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Comprehensibility of Health-Related Documents for Older Adults with Different Levels of Health Literacy: A Systematic Review

Koops van 't Jagt, R., Hoeks, J. C. J., Jansen, C. J. M., de Winter, A. F. & Reijneveld, S. A., 1-Feb-2016, In : Journal of Health Communication. 21, 2, p. 159-177 19 p.

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  • Comprehensibility of Health-Related Documents for Older Adults with

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DOI

A systematic review was conducted to assess the available evidence for the effectiveness of interventions aiming to improve the comprehensibility of health-related documents in older adults (≥50) with different levels of health literacy. Seven databases were searched (2005 forward), and references in relevant reviews were checked. The selection procedure was conducted by 2 independent reviewers. Data extraction and assessment of the quality of the resulting studies were conducted by 1 reviewer and checked for accuracy by a 2nd reviewer. A total of 38 intervention studies had a study population of older adults (n = 35) or made an explicit comparison between age groups, including older adults (n = 3). Inconsistent evidence was found for the importance of design features to enhance the comprehensibility of health-related documents. Only for narratives and multiple-feature revisions (e.g., combining revisions in textual and visual characteristics) did the included studies provide evidence that they may be effective for older adults. Using narrative formats and/or multiple-feature revisions of health-related documents seem to be promising strategies for enhancing the comprehensibility of health-related documents for older adults. The lack of consistent evidence for effective interventions stresses the importance of (a) replication and (b) the use of standardized research methodologies.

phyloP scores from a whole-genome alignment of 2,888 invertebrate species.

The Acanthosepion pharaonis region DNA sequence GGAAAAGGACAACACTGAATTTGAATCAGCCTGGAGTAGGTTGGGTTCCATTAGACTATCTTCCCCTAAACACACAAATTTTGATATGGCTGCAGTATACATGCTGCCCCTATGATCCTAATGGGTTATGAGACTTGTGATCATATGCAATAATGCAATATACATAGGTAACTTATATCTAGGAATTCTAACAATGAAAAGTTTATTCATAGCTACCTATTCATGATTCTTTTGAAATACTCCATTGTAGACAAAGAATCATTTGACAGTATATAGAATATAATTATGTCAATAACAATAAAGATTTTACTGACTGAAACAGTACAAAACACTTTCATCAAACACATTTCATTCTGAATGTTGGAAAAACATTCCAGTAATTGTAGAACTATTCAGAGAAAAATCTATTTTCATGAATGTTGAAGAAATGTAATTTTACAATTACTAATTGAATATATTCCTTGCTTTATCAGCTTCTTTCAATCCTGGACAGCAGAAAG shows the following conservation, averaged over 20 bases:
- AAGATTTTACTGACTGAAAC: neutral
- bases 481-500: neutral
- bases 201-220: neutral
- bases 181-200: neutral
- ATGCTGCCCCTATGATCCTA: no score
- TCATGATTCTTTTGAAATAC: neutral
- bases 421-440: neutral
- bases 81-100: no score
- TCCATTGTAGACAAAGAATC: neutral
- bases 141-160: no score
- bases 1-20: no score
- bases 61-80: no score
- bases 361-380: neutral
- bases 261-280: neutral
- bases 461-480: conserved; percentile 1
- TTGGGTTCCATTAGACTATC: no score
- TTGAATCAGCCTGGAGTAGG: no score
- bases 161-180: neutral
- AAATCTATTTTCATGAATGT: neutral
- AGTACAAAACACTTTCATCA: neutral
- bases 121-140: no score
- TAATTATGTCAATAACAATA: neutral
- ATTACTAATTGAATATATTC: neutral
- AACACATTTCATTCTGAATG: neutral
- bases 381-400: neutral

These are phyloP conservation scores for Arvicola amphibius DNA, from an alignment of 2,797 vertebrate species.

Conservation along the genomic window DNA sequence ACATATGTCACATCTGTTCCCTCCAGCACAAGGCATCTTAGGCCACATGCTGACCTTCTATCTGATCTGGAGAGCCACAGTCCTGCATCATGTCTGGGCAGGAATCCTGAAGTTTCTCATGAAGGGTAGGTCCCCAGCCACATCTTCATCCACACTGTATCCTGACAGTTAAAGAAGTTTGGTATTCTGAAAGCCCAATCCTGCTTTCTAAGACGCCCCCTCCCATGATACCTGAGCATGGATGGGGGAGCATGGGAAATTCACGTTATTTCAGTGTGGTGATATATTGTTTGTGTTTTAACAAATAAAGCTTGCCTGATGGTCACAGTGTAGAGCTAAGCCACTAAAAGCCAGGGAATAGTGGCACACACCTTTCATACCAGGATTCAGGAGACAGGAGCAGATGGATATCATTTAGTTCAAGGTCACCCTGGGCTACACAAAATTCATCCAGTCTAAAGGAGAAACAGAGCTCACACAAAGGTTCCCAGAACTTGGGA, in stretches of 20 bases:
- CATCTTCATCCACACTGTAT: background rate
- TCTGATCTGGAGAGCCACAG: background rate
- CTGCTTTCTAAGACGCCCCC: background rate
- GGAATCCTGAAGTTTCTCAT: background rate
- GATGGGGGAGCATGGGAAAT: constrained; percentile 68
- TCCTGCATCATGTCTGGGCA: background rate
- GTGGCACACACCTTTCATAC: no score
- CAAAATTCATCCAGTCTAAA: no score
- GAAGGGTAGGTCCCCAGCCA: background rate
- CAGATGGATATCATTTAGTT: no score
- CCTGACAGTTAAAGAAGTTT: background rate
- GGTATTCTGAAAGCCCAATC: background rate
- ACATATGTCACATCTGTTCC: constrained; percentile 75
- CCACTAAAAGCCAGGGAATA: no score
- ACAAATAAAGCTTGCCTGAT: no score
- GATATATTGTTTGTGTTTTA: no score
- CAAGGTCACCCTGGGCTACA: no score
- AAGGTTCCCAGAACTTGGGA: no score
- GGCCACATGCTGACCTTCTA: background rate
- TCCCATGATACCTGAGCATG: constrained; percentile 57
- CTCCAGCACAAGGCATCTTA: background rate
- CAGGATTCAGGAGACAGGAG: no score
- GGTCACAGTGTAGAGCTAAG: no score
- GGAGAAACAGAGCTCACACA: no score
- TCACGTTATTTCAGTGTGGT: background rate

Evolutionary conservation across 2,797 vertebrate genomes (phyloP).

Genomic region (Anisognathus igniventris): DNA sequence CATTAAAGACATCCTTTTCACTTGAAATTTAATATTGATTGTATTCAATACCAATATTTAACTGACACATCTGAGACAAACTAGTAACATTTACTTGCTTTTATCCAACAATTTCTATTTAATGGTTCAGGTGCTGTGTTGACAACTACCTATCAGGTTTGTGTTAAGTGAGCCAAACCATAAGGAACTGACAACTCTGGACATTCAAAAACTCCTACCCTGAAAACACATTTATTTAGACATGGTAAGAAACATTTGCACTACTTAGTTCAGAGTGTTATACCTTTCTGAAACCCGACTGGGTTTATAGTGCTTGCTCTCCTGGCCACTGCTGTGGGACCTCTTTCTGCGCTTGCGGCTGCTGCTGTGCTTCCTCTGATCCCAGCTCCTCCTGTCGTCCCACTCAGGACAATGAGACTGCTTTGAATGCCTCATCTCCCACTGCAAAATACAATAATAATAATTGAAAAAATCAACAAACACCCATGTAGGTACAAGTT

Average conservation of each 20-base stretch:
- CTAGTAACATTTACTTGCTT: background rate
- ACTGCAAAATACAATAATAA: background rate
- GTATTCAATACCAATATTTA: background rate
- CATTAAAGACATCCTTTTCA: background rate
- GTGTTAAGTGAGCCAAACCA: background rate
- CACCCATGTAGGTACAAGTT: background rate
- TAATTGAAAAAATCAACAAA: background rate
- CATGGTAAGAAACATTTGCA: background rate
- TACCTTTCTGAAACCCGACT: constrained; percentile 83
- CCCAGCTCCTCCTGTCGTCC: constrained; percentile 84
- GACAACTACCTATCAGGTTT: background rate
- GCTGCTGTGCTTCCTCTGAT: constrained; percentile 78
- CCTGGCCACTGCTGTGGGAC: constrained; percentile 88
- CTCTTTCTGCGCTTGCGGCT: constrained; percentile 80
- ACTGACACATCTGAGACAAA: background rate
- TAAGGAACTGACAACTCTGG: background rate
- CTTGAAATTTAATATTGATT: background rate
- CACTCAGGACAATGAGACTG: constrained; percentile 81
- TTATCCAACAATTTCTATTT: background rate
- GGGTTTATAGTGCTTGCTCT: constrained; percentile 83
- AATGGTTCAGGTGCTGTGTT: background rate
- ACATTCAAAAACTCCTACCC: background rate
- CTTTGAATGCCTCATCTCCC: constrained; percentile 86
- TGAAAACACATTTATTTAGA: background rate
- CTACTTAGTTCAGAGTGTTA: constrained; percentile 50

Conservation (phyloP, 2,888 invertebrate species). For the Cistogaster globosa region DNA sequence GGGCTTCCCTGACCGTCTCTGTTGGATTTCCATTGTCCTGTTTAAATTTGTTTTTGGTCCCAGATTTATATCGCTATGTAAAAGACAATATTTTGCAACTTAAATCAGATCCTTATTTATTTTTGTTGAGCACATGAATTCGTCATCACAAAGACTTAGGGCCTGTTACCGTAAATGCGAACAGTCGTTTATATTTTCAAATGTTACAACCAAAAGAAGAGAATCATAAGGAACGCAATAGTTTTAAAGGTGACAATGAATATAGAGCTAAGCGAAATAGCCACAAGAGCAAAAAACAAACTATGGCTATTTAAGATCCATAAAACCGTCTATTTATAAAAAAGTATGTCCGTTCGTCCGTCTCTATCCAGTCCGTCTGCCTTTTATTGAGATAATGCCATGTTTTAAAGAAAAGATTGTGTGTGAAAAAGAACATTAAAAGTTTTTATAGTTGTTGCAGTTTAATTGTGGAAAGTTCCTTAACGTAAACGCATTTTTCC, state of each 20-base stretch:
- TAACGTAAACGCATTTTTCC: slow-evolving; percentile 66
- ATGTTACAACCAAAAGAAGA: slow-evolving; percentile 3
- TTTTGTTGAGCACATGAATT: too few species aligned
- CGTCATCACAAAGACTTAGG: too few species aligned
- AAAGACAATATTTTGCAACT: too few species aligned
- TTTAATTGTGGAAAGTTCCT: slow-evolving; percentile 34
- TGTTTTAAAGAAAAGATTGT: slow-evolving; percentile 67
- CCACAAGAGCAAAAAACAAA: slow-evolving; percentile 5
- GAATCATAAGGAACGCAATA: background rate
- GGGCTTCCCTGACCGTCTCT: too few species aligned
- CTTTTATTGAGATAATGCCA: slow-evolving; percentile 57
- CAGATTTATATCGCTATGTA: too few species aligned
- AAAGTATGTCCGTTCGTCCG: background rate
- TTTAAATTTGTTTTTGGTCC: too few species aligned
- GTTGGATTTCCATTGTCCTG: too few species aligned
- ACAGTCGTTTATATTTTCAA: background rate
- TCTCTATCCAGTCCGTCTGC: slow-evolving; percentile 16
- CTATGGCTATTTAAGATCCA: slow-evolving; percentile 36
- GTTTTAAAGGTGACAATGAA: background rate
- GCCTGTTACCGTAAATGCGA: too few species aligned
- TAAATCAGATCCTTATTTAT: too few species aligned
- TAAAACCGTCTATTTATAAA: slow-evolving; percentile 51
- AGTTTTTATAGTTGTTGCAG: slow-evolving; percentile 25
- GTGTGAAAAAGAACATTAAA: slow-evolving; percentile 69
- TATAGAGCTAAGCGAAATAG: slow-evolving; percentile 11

Original languageEnglish
Pages (from-to)159-177
Number of pages19
JournalJournal of Health Communication
Volume21
Issue number2
Early online date23-Nov-2015
Publication statusPublished - 1-Feb-2016

    Keywords

  • RANDOMIZED CONTROLLED-TRIAL, PATIENT EDUCATION, CANCER INFORMATION, INFORMED-CONSENT, HEART-FAILURE, DECISION AIDS, PRIMARY-CARE, RISK, MEDICATION, WRITTEN

ID: 26401452